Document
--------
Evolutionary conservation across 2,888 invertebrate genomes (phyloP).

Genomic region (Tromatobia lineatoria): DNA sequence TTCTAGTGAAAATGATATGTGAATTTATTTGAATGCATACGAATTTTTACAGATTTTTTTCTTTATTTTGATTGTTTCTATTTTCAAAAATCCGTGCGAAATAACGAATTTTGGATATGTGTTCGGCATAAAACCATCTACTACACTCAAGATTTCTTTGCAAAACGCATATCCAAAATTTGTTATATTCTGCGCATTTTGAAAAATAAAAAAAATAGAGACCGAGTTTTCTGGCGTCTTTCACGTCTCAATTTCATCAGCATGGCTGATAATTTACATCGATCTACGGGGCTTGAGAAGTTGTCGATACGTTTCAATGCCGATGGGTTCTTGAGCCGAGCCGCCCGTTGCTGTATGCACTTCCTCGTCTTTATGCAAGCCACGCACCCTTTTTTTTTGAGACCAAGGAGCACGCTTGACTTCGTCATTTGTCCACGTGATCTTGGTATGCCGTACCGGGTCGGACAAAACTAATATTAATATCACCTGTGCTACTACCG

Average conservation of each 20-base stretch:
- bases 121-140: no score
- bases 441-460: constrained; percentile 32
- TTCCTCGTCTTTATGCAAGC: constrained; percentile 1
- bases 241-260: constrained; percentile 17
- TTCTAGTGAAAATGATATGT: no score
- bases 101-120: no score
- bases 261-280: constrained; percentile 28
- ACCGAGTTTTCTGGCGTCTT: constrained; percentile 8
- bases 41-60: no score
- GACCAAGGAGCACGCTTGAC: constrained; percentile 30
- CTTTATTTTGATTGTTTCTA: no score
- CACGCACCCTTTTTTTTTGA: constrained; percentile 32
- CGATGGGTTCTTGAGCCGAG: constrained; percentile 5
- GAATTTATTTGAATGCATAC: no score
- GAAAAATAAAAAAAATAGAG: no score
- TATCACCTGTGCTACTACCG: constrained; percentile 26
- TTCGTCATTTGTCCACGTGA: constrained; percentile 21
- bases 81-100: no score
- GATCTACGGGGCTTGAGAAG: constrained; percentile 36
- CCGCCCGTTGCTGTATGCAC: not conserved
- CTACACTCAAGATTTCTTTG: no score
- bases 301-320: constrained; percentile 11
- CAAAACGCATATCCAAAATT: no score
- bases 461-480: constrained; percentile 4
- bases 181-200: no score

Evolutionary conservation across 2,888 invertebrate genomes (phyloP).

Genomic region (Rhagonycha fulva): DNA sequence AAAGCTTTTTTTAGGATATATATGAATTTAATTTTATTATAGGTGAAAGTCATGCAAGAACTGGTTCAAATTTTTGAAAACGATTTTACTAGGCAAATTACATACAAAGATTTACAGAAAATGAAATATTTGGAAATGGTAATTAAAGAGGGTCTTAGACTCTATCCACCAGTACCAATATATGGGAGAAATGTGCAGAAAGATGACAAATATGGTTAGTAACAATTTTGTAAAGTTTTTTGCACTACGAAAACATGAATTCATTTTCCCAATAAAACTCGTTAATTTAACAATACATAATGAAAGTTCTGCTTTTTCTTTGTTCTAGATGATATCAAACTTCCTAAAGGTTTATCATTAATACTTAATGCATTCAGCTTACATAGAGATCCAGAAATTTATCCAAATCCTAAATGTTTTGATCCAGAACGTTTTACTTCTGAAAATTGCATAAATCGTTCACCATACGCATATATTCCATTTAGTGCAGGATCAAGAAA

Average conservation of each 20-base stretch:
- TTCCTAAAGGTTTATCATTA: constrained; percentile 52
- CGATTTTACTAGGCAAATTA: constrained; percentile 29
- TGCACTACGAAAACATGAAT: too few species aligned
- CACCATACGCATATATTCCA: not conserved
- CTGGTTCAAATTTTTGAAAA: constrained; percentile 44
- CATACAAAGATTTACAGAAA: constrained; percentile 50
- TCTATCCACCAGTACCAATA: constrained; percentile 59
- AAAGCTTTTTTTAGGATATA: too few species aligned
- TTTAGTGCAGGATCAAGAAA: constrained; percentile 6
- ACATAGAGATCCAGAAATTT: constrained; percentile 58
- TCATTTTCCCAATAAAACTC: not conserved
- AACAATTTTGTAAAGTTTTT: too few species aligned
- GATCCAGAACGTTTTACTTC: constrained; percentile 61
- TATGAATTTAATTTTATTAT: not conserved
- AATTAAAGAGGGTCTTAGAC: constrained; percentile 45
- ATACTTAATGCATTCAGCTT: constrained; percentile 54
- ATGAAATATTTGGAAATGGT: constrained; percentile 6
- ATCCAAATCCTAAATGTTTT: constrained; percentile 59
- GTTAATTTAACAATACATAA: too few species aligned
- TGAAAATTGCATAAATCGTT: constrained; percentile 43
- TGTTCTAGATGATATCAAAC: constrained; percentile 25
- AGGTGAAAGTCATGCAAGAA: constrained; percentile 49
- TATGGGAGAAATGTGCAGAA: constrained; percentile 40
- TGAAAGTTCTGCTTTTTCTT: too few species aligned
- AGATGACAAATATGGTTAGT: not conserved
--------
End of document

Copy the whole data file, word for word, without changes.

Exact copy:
Evolutionary conservation across 2,888 invertebrate genomes (phyloP).

Genomic region (Tromatobia lineatoria): DNA sequence TTCTAGTGAAAATGATATGTGAATTTATTTGAATGCATACGAATTTTTACAGATTTTTTTCTTTATTTTGATTGTTTCTATTTTCAAAAATCCGTGCGAAATAACGAATTTTGGATATGTGTTCGGCATAAAACCATCTACTACACTCAAGATTTCTTTGCAAAACGCATATCCAAAATTTGTTATATTCTGCGCATTTTGAAAAATAAAAAAAATAGAGACCGAGTTTTCTGGCGTCTTTCACGTCTCAATTTCATCAGCATGGCTGATAATTTACATCGATCTACGGGGCTTGAGAAGTTGTCGATACGTTTCAATGCCGATGGGTTCTTGAGCCGAGCCGCCCGTTGCTGTATGCACTTCCTCGTCTTTATGCAAGCCACGCACCCTTTTTTTTTGAGACCAAGGAGCACGCTTGACTTCGTCATTTGTCCACGTGATCTTGGTATGCCGTACCGGGTCGGACAAAACTAATATTAATATCACCTGTGCTACTACCG

Average conservation of each 20-base stretch:
- bases 121-140: no score
- bases 441-460: constrained; percentile 32
- TTCCTCGTCTTTATGCAAGC: constrained; percentile 1
- bases 241-260: constrained; percentile 17
- TTCTAGTGAAAATGATATGT: no score
- bases 101-120: no score
- bases 261-280: constrained; percentile 28
- ACCGAGTTTTCTGGCGTCTT: constrained; percentile 8
- bases 41-60: no score
- GACCAAGGAGCACGCTTGAC: constrained; percentile 30
- CTTTATTTTGATTGTTTCTA: no score
- CACGCACCCTTTTTTTTTGA: constrained; percentile 32
- CGATGGGTTCTTGAGCCGAG: constrained; percentile 5
- GAATTTATTTGAATGCATAC: no score
- GAAAAATAAAAAAAATAGAG: no score
- TATCACCTGTGCTACTACCG: constrained; percentile 26
- TTCGTCATTTGTCCACGTGA: constrained; percentile 21
- bases 81-100: no score
- GATCTACGGGGCTTGAGAAG: constrained; percentile 36
- CCGCCCGTTGCTGTATGCAC: not conserved
- CTACACTCAAGATTTCTTTG: no score
- bases 301-320: constrained; percentile 11
- CAAAACGCATATCCAAAATT: no score
- bases 461-480: constrained; percentile 4
- bases 181-200: no score

Evolutionary conservation across 2,888 invertebrate genomes (phyloP).

Genomic region (Rhagonycha fulva): DNA sequence AAAGCTTTTTTTAGGATATATATGAATTTAATTTTATTATAGGTGAAAGTCATGCAAGAACTGGTTCAAATTTTTGAAAACGATTTTACTAGGCAAATTACATACAAAGATTTACAGAAAATGAAATATTTGGAAATGGTAATTAAAGAGGGTCTTAGACTCTATCCACCAGTACCAATATATGGGAGAAATGTGCAGAAAGATGACAAATATGGTTAGTAACAATTTTGTAAAGTTTTTTGCACTACGAAAACATGAATTCATTTTCCCAATAAAACTCGTTAATTTAACAATACATAATGAAAGTTCTGCTTTTTCTTTGTTCTAGATGATATCAAACTTCCTAAAGGTTTATCATTAATACTTAATGCATTCAGCTTACATAGAGATCCAGAAATTTATCCAAATCCTAAATGTTTTGATCCAGAACGTTTTACTTCTGAAAATTGCATAAATCGTTCACCATACGCATATATTCCATTTAGTGCAGGATCAAGAAA

Average conservation of each 20-base stretch:
- TTCCTAAAGGTTTATCATTA: constrained; percentile 52
- CGATTTTACTAGGCAAATTA: constrained; percentile 29
- TGCACTACGAAAACATGAAT: too few species aligned
- CACCATACGCATATATTCCA: not conserved
- CTGGTTCAAATTTTTGAAAA: constrained; percentile 44
- CATACAAAGATTTACAGAAA: constrained; percentile 50
- TCTATCCACCAGTACCAATA: constrained; percentile 59
- AAAGCTTTTTTTAGGATATA: too few species aligned
- TTTAGTGCAGGATCAAGAAA: constrained; percentile 6
- ACATAGAGATCCAGAAATTT: constrained; percentile 58
- TCATTTTCCCAATAAAACTC: not conserved
- AACAATTTTGTAAAGTTTTT: too few species aligned
- GATCCAGAACGTTTTACTTC: constrained; percentile 61
- TATGAATTTAATTTTATTAT: not conserved
- AATTAAAGAGGGTCTTAGAC: constrained; percentile 45
- ATACTTAATGCATTCAGCTT: constrained; percentile 54
- ATGAAATATTTGGAAATGGT: constrained; percentile 6
- ATCCAAATCCTAAATGTTTT: constrained; percentile 59
- GTTAATTTAACAATACATAA: too few species aligned
- TGAAAATTGCATAAATCGTT: constrained; percentile 43
- TGTTCTAGATGATATCAAAC: constrained; percentile 25
- AGGTGAAAGTCATGCAAGAA: constrained; percentile 49
- TATGGGAGAAATGTGCAGAA: constrained; percentile 40
- TGAAAGTTCTGCTTTTTCTT: too few species aligned
- AGATGACAAATATGGTTAGT: not conserved